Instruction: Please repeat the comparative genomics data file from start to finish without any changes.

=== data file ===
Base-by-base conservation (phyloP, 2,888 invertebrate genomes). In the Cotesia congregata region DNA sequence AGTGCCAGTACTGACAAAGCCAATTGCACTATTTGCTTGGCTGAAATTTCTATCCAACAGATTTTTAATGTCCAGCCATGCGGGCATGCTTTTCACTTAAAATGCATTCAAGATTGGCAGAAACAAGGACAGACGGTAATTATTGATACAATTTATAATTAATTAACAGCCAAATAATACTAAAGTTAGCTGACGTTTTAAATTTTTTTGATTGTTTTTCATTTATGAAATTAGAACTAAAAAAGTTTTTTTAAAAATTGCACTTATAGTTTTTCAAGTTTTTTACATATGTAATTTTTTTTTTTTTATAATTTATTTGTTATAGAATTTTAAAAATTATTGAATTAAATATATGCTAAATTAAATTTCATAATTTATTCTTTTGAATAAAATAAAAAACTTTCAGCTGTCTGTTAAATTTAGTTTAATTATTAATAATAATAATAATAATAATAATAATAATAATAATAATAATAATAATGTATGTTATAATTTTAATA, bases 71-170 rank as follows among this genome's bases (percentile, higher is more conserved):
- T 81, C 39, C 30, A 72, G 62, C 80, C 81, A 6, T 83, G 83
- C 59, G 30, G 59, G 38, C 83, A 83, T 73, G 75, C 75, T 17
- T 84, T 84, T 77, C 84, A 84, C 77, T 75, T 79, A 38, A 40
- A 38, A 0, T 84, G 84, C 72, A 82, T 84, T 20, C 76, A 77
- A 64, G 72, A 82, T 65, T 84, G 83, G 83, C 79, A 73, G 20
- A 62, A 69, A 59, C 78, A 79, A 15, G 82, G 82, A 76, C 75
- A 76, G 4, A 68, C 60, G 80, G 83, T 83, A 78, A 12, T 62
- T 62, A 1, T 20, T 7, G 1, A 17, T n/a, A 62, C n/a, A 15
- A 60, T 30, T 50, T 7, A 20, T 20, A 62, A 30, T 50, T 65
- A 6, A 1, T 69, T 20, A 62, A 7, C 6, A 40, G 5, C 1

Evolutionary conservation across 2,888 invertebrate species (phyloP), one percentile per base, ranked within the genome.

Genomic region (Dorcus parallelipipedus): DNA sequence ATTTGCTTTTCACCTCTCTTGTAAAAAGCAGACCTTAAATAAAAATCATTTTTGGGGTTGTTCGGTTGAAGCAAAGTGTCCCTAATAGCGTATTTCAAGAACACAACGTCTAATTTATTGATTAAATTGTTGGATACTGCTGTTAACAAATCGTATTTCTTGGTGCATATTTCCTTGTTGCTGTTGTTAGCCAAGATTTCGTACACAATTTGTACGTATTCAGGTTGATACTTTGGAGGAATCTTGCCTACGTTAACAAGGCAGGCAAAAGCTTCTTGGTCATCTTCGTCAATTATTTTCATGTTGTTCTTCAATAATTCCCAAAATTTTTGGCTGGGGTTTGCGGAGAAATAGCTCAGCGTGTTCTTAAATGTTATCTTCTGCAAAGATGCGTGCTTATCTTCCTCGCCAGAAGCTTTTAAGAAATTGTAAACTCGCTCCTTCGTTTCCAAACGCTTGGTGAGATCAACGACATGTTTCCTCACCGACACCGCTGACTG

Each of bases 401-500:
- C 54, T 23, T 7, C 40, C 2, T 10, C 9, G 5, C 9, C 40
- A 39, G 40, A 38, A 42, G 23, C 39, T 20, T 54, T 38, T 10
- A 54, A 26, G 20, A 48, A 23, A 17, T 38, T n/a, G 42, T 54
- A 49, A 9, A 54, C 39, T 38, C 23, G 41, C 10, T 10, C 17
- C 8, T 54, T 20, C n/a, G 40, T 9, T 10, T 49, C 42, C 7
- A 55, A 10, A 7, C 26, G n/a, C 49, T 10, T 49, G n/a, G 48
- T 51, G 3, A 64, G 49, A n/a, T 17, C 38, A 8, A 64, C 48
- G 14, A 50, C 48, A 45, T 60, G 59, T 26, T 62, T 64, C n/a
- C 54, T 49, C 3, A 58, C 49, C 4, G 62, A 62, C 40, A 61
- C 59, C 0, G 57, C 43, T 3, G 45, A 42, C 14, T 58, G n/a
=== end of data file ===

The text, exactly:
Base-by-base conservation (phyloP, 2,888 invertebrate genomes). In the Cotesia congregata region DNA sequence AGTGCCAGTACTGACAAAGCCAATTGCACTATTTGCTTGGCTGAAATTTCTATCCAACAGATTTTTAATGTCCAGCCATGCGGGCATGCTTTTCACTTAAAATGCATTCAAGATTGGCAGAAACAAGGACAGACGGTAATTATTGATACAATTTATAATTAATTAACAGCCAAATAATACTAAAGTTAGCTGACGTTTTAAATTTTTTTGATTGTTTTTCATTTATGAAATTAGAACTAAAAAAGTTTTTTTAAAAATTGCACTTATAGTTTTTCAAGTTTTTTACATATGTAATTTTTTTTTTTTTATAATTTATTTGTTATAGAATTTTAAAAATTATTGAATTAAATATATGCTAAATTAAATTTCATAATTTATTCTTTTGAATAAAATAAAAAACTTTCAGCTGTCTGTTAAATTTAGTTTAATTATTAATAATAATAATAATAATAATAATAATAATAATAATAATAATAATAATGTATGTTATAATTTTAATA, bases 71-170 rank as follows among this genome's bases (percentile, higher is more conserved):
- T 81, C 39, C 30, A 72, G 62, C 80, C 81, A 6, T 83, G 83
- C 59, G 30, G 59, G 38, C 83, A 83, T 73, G 75, C 75, T 17
- T 84, T 84, T 77, C 84, A 84, C 77, T 75, T 79, A 38, A 40
- A 38, A 0, T 84, G 84, C 72, A 82, T 84, T 20, C 76, A 77
- A 64, G 72, A 82, T 65, T 84, G 83, G 83, C 79, A 73, G 20
- A 62, A 69, A 59, C 78, A 79, A 15, G 82, G 82, A 76, C 75
- A 76, G 4, A 68, C 60, G 80, G 83, T 83, A 78, A 12, T 62
- T 62, A 1, T 20, T 7, G 1, A 17, T n/a, A 62, C n/a, A 15
- A 60, T 30, T 50, T 7, A 20, T 20, A 62, A 30, T 50, T 65
- A 6, A 1, T 69, T 20, A 62, A 7, C 6, A 40, G 5, C 1

Evolutionary conservation across 2,888 invertebrate species (phyloP), one percentile per base, ranked within the genome.

Genomic region (Dorcus parallelipipedus): DNA sequence ATTTGCTTTTCACCTCTCTTGTAAAAAGCAGACCTTAAATAAAAATCATTTTTGGGGTTGTTCGGTTGAAGCAAAGTGTCCCTAATAGCGTATTTCAAGAACACAACGTCTAATTTATTGATTAAATTGTTGGATACTGCTGTTAACAAATCGTATTTCTTGGTGCATATTTCCTTGTTGCTGTTGTTAGCCAAGATTTCGTACACAATTTGTACGTATTCAGGTTGATACTTTGGAGGAATCTTGCCTACGTTAACAAGGCAGGCAAAAGCTTCTTGGTCATCTTCGTCAATTATTTTCATGTTGTTCTTCAATAATTCCCAAAATTTTTGGCTGGGGTTTGCGGAGAAATAGCTCAGCGTGTTCTTAAATGTTATCTTCTGCAAAGATGCGTGCTTATCTTCCTCGCCAGAAGCTTTTAAGAAATTGTAAACTCGCTCCTTCGTTTCCAAACGCTTGGTGAGATCAACGACATGTTTCCTCACCGACACCGCTGACTG

Each of bases 401-500:
- C 54, T 23, T 7, C 40, C 2, T 10, C 9, G 5, C 9, C 40
- A 39, G 40, A 38, A 42, G 23, C 39, T 20, T 54, T 38, T 10
- A 54, A 26, G 20, A 48, A 23, A 17, T 38, T n/a, G 42, T 54
- A 49, A 9, A 54, C 39, T 38, C 23, G 41, C 10, T 10, C 17
- C 8, T 54, T 20, C n/a, G 40, T 9, T 10, T 49, C 42, C 7
- A 55, A 10, A 7, C 26, G n/a, C 49, T 10, T 49, G n/a, G 48
- T 51, G 3, A 64, G 49, A n/a, T 17, C 38, A 8, A 64, C 48
- G 14, A 50, C 48, A 45, T 60, G 59, T 26, T 62, T 64, C n/a
- C 54, T 49, C 3, A 58, C 49, C 4, G 62, A 62, C 40, A 61
- C 59, C 0, G 57, C 43, T 3, G 45, A 42, C 14, T 58, G n/a